In presenting its results for the first quarter ended June 30, the management of Hoya Corporation said on Aug. 6 that 70 percent of its production capacity for free-form lenses in Thailand had been restored and that it should be completely normalized by late September. The shortfall has been largely compensated by increased production levels in several European countries and in Japan.

Still, Hoya's British factory at Wrexham is planning to lay off 46 of its workers, representing about one-third of its staff. The move, which will be accompanied by the introduction of more automated manufacturing technologies, is said to be related to the Thai floods insofar as they have led to the company's decision to boost the operations of its Hungarian laboratory in Meteszalka, servicing customers all over Europe. Hoya Lens UK said it was aiming to create “a smaller, more multi-skilled and flexible workforce” at its British facilities.

About 80 percent of Hoya's 20,000-plus optical accounts around the world have started ordering again, with big variations from one region to the other, and the management told financial analysts last month that it is aiming to win back all of them by the end of this year – although it was not clear whether it meant the end of the calendar year on Dec. 31 or the end of its financial year on March 31. If its sales forces accomplish this feat, revenues should return to pre-flooding level early next year, but profit margins are likely to end up considerably lower because of concessions made to win back customers.

Meanwhile, the company has calculated that the inability to ship certain products from its super-laboratory in Thailand, which was idled and damaged by the floods last October, pushed its sales down by 6,458 million yen (€65.5m-$82.5m) in the first quarter of its financial year ended June 30. It also reduced Hoya's pre-tax earnings by ¥4,237 million (€43.0m-$54.1m).

The problems came on top of the continued appreciation of the Japanese yen, which lowered the group's sales and pre-tax profits by ¥2,569 million (€26.0m-$32.8m) and ¥1,028 million (€10.4m-$13.1m), respectively. In particular, the yen gained 14.5 percent against the euro during the quarter, compared with the same period a year ago. The unfavorable exchange rate reduced by ¥2.4 billion (€24.3m-$30.7m) the revenues of the Life Care division, which comprises eyeglass lenses as well contact lenses, intraocular lenses and endoscopes.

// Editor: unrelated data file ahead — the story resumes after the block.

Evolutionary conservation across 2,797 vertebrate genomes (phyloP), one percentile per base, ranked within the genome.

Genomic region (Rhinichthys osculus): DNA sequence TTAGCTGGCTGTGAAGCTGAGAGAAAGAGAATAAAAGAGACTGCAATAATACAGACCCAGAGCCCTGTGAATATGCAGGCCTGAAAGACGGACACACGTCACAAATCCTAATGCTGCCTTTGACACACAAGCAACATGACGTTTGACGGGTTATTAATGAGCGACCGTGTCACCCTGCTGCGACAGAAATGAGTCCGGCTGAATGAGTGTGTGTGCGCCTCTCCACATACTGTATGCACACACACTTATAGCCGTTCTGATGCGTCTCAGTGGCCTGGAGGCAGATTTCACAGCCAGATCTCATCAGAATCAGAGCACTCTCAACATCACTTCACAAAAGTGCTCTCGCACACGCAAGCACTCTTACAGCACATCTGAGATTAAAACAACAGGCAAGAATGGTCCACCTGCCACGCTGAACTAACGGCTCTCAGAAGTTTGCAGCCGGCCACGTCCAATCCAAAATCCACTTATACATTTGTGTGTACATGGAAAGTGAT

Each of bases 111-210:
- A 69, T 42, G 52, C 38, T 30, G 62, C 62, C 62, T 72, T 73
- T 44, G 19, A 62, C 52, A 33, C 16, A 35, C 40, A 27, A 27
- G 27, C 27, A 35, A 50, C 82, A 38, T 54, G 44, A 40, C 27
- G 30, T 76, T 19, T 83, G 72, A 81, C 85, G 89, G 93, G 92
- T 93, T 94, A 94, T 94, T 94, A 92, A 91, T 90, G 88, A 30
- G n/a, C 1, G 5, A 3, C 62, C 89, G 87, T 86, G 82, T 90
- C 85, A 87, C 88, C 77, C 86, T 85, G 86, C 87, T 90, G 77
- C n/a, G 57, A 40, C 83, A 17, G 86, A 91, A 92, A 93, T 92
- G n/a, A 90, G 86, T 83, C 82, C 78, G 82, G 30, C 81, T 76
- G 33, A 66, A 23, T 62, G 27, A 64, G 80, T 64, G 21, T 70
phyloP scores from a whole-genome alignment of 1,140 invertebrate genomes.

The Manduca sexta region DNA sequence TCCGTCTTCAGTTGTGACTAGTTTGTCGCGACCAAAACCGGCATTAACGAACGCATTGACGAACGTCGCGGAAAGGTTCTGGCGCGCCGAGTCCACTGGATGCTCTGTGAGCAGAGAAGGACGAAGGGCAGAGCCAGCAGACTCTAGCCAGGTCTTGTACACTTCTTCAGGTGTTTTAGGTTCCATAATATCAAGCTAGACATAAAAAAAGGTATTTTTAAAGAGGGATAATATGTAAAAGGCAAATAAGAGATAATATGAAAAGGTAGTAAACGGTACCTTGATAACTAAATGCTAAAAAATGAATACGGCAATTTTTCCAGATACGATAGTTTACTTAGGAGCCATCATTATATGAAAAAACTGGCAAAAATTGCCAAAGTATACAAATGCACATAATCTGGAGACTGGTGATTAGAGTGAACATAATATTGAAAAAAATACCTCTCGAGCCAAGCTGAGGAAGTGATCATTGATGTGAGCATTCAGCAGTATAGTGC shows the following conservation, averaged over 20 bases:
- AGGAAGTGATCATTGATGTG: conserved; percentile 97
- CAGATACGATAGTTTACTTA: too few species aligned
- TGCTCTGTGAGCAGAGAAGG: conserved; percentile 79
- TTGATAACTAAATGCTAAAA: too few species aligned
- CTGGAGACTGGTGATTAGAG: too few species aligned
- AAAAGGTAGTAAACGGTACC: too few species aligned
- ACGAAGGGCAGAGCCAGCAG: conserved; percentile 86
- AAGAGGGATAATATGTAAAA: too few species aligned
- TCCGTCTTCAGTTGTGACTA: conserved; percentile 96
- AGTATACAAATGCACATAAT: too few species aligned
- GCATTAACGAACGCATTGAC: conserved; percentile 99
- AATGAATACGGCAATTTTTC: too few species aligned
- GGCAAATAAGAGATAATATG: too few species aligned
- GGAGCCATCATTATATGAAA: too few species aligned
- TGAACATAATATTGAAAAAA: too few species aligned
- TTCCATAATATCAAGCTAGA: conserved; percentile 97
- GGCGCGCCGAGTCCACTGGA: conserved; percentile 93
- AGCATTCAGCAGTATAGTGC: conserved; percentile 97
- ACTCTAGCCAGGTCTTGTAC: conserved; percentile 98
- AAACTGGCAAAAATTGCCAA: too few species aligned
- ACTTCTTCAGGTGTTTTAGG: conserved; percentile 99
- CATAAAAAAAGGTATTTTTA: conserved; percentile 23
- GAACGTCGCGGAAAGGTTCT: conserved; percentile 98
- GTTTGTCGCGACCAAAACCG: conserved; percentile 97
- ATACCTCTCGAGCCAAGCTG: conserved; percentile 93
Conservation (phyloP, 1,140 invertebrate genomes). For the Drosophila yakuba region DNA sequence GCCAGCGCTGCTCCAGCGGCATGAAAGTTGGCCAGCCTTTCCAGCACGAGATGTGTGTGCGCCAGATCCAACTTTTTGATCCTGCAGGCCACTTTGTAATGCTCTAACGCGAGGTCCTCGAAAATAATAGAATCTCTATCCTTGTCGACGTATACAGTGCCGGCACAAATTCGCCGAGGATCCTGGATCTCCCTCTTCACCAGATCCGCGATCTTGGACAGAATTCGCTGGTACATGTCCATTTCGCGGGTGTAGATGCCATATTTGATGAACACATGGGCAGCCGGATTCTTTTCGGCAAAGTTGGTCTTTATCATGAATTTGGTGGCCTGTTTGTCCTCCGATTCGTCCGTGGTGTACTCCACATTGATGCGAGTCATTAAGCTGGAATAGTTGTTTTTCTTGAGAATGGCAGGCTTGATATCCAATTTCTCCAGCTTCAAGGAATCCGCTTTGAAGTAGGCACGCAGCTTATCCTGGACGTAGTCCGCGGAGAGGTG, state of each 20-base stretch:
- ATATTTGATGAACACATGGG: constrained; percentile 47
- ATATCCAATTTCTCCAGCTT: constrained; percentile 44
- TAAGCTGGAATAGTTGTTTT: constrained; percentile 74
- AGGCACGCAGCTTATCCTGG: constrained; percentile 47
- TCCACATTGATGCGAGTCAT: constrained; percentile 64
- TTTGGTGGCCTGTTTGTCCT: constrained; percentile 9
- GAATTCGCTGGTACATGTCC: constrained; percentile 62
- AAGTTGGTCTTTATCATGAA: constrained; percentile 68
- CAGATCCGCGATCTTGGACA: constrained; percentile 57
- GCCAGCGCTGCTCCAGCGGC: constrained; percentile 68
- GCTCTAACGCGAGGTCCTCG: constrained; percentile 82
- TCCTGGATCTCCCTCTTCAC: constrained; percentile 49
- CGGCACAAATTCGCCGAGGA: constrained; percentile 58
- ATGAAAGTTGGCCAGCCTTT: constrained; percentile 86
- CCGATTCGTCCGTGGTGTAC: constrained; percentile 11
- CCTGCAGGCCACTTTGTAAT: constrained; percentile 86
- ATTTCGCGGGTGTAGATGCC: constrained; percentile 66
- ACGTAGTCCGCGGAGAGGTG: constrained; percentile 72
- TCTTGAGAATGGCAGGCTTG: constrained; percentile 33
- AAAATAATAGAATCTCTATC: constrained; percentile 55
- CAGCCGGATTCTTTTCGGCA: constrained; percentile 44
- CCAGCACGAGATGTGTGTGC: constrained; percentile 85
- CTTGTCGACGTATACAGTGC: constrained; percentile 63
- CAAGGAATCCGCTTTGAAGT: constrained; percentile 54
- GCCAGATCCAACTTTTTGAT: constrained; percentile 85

On other hand, the profitability of the company's eyeglass operations was boosted by insurance payments of ¥11,038 million (€111.9m-$141.0m) in compensation for the damage from the floods, with more to come in subsequent months, depending on negotiations with the insurers, which concern primarily the calculation of the loss of profits. Out of this amount, about ¥6.3 billion (€63.9m-$80.5m) covered damage to property and equipment, and the rest covered lost profits. Another positive factor was the previously reported increase in Hoya's stake in its Brazilian vision care operations, which contributed an extra profit of ¥2,269 million (€23.0m-$29.0m).

Thus, the Life Care segment made a nice pre-tax profit of ¥19,526 million (€197.9m-$249.3m) in the quarter, corresponding to a profit margin of 41.2 percent of sales, compared with a margin of 19.9 percent in the same period a year ago. The total revenues of the segment were off by ¥4,924 million to ¥47,357 million (€479.9m-$604.6m) – a decline of 9.4 percent – as sharply lower sales of eyeglass lenses were partly offset by sales increases for all the other product categories included in the segment.

Sales of endoscopes and other medical products rose by 6.4 percent, with increases in terms local currencies of 13 percent for intraocular lenses and 16 percent for endoscopes. Instead, combined sales of eyeglass lenses and contact lenses declined by 14.6 percent to ¥33.6 billion (€340.4m-$429.0m). However, Hoya managed to sell a higher volume of contact lenses, mostly in Japan, by opening more of its Eyecity stores in the country and by getting more consumers to visit them.

Hiroshi Suzuki, president of the Japanese group, pointed out, however, that a price promotion launched for Hoya's contact lenses did not have a major impact, and that its network of 192 Eyecity stores is getting close to saturation. He added that it might be better for Hoya to acquire another company rather than open new stores on its own, or to try out larger or lower-priced retail locations.

Revenues from all the operations of the Hoya group declined by 9.0 percent to ¥92.6 billion (€938.3m-$1,182.3m) in the quarter. Excluding the disposal of its Pentax camera business, which was sold last October, they were off by only 0.6 percent, and the management has calculated that they would have risen by 9.1 percent without the effects of the Thai floods and the expensive yen.

Pre-tax earnings grew by 33.6 percent to ¥25.8 billion (€261.6m-$329.5m) at group level, but excluding the insurance proceeds received during the quarter and other extraordinary factors, they would have risen by only 1.2 percent. Nevertheless, the group booked a nice net profit margin of 25.0 percent for the quarter against a margin of 15.1 percent in the year-ago period. Going forward, the rate of decline in sales eyeglass lenses and the insurance proceeds are both expected to diminish.